During three consecutive flowering seasons (April/May 2017–2019), we sampled floral visitors in 11 populations of A. maculatum, including six located north of the Alps (Austria, Germany, Switzerland: BUR, HOH, JOS, MUR, NEC, RUM) and five south of the Alps (North Italy: BER, DAO, LIM, MON, UDI; see Figure 1; Supplementary Table S1). These populations were located in shady habitats in the vicinity of (small) rivers and selected given their size and number of flowering individuals, with a minimum number of 30–40 inflorescences per population at the time of sampling (i.e., typically mid-flowering season). At most sites, we randomly selected 14–16 individuals (inflorescences), with a minimum distance of 1 m among each other to avoid sampling clones. Sample sizes were smaller in a northern population (HOH, N = 8) and higher in the largest northern (JOS, N = 71) and southern (DAO, N = 73) population (Figure 1; Supplementary Tables S1 and S2).
Figure 1. Localities of the sampled populations of Arum maculatum from north vs. south of the Alps (blue vs. dark yellow dots). The dashed line indicates the main chain of the Alps. Bar plots show the mean absolute abundances of insect groups recorded in the floral chambers (FC) and light trap catches per hour (LT) at each location. Note the differences in y-axis scales between the two regions and among northern populations. For sample sizes of plant individuals and light trap catches, see Supplementary Table S2. North: BUR, Burg Hohenstein; HOH, Hohendilching in Valley; JOS, Josefiau; MUR, Murnau am Staffelsee; NEC, Horb am Neckar; RUM, Rümikon; South: BER, Santa Maria Hoé; DAO, Daone; LIM, Limone Piemonte; MON, Montese; UDI, Udine. The map was prepared using the ETOPO1 Global Relief Model (Amante and Eakins, 2009) and ArcGIS ver. 10.4 (ESRI, Redland, CA, United States).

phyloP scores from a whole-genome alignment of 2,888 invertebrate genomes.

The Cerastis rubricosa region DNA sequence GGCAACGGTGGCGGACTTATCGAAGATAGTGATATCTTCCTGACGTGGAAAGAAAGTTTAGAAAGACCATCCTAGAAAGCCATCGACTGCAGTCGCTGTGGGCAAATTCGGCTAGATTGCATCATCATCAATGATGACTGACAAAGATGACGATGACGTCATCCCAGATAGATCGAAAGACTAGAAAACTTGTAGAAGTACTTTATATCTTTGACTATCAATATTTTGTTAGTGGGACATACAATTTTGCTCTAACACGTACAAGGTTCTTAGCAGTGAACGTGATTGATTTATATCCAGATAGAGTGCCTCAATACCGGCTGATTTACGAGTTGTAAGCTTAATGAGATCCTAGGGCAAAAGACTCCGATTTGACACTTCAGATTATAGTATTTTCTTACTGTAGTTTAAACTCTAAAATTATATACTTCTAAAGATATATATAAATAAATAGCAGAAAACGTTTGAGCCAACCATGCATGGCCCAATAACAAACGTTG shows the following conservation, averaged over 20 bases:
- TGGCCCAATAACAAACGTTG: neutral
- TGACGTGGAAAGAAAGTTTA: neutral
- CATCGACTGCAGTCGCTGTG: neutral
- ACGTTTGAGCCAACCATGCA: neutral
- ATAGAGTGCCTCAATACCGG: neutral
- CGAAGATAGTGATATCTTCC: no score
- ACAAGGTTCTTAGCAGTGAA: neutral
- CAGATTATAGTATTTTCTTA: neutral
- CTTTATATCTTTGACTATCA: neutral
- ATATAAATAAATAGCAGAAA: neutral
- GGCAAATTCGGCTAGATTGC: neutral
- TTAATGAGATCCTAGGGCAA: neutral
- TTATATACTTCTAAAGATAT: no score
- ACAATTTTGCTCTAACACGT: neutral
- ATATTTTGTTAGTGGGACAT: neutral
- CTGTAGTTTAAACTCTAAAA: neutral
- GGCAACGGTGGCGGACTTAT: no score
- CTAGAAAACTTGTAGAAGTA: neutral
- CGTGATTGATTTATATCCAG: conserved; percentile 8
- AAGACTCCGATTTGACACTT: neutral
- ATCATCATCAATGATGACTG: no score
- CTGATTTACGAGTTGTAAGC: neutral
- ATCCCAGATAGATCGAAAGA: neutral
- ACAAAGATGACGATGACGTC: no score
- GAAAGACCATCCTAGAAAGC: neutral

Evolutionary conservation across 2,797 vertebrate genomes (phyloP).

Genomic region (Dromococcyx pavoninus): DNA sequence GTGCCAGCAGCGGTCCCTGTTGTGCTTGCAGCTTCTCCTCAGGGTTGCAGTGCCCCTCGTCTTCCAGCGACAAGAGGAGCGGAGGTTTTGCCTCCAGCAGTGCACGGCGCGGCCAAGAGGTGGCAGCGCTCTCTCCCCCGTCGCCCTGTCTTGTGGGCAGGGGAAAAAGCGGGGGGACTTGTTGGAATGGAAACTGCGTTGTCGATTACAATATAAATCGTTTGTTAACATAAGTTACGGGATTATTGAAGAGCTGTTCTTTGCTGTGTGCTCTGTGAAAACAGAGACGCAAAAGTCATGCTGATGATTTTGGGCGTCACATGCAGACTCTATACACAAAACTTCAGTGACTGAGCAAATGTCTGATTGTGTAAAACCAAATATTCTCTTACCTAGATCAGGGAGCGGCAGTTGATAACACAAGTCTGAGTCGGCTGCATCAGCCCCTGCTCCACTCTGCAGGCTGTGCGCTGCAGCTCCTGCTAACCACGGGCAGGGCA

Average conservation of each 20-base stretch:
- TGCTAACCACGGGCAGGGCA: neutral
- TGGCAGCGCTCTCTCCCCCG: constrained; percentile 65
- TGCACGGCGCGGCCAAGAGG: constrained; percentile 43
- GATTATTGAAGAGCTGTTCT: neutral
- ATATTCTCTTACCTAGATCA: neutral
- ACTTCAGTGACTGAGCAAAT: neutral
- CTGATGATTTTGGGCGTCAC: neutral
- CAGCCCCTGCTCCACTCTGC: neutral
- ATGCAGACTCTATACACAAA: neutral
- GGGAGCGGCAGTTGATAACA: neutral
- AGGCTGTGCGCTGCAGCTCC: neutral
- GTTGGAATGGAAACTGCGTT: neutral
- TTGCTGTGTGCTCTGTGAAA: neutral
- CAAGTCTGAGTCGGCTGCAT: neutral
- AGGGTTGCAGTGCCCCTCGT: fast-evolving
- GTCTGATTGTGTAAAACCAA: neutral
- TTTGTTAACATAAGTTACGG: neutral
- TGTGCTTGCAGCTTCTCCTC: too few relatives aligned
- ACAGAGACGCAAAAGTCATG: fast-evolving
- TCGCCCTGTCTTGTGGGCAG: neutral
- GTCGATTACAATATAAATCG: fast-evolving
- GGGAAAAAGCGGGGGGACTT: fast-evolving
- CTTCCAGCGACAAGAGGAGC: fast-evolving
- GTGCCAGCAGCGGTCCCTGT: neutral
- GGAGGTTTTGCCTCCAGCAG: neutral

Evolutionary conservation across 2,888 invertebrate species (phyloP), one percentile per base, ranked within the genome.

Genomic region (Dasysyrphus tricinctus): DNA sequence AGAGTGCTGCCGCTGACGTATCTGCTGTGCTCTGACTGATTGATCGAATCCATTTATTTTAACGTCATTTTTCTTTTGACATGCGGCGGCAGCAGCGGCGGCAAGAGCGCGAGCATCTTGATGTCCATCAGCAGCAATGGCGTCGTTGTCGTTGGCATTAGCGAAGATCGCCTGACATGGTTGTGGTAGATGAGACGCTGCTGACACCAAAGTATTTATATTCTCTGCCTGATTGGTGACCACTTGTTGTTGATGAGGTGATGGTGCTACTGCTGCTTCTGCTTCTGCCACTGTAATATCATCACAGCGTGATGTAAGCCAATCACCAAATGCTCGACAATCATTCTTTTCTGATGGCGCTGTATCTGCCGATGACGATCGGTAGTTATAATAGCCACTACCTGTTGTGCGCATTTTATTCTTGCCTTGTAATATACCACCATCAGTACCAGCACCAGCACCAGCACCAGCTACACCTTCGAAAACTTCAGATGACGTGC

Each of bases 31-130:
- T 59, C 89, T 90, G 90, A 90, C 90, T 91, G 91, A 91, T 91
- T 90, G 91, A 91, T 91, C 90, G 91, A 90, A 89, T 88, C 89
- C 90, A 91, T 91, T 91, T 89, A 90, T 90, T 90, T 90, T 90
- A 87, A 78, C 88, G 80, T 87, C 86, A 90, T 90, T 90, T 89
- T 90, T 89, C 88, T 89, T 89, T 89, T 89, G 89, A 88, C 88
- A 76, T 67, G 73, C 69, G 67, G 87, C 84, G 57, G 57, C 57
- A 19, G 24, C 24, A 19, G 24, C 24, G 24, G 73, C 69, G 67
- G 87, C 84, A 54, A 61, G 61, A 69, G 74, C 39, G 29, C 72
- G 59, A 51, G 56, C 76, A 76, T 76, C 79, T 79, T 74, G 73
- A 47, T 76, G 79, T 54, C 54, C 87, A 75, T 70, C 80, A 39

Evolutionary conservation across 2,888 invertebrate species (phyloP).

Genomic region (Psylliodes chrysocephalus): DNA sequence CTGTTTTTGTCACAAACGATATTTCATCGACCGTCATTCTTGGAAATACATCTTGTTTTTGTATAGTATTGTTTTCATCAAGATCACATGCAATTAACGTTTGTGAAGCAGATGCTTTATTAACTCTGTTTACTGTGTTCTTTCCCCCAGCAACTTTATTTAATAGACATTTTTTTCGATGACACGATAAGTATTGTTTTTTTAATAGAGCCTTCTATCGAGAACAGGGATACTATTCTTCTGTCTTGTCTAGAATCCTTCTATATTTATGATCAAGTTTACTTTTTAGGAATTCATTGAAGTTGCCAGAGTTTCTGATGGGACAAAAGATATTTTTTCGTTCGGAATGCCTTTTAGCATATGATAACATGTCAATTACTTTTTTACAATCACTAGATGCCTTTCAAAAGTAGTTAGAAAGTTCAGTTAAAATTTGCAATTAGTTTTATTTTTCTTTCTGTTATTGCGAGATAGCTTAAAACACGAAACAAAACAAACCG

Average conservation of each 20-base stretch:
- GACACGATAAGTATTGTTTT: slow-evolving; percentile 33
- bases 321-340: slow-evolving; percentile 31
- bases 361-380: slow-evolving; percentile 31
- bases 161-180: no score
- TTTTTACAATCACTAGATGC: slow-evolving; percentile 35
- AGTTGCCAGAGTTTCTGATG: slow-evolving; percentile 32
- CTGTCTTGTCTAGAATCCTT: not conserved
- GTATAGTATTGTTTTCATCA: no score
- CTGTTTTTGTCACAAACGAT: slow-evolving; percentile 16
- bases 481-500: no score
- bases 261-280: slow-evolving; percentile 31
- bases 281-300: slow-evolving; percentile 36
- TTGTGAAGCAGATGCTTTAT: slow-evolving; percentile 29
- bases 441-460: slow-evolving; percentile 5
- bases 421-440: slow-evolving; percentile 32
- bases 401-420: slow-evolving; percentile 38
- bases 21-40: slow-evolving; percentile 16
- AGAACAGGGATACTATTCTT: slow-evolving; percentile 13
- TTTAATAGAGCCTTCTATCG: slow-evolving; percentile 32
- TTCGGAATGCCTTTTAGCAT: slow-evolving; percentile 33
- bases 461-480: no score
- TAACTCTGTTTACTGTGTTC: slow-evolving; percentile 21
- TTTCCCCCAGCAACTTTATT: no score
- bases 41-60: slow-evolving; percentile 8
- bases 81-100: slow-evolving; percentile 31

All insects trapped in the floral chambers were collected in the morning (08:00–10:00 h) of the second day of anthesis (i.e., before the release of the trapped insects), using insect-aspirators. After application of this non-invasive method, insects were placed in a preservative solution (96% ethanol, 4% glycerol) for later identification. We use the term “visitors” to describe all insects trapped in a floral chamber, regardless of their importance to pollination (see Discussion). Sampled plants were individually marked with metal tags, and infructescences were collected in summer, just before fruit ripening, to determine fruit set (see also Gfrerer et al., 2021) and the number of seeds per fruit.
Assessment of Insect Availability at the Study Sites by Light Trap Catches
To determine insect abundance and community composition at each site, we carried out UV light-trapping (“Big Outback,” 12 V, Bioform, Nuremberg, Germany). The UV lamp was attached to a metal rod and surrounded by a net, from where attracted insects were collected using insect-aspirators. Light-trapping has been documented as an efficient method for the attraction of Psychodidae and other dipteran families (Withers, 1989; Borkent et al., 2018). The catches took place on the day(s) immediately after visitor sampling, between 20:00 and 23:00 h. This time period corresponds to the flowering time (female phase) of A. maculatum and the time of high activity of many (moth) fly species (Withers, 1989). At sites with a high insect availability (e.g., BUR, MUR, NEC, and RUM), c. 100 insects could be collected within 15–45 min. At sites with lower insect availability (e.g., MON and LIM), light trap catches were performed for up to 90 min in order to collect a similarly high number of insects. Light trap catches were carried out either once (most sites), twice (LIM) or three times (BER, DAO, JOS; see Results and Supplementary Tables S1 and S2). Since we were only interested in potential visitors of A. maculatum, we only caught light-attracted insects that were similar in size to those recorded in the floral chambers (c. 2–8 mm).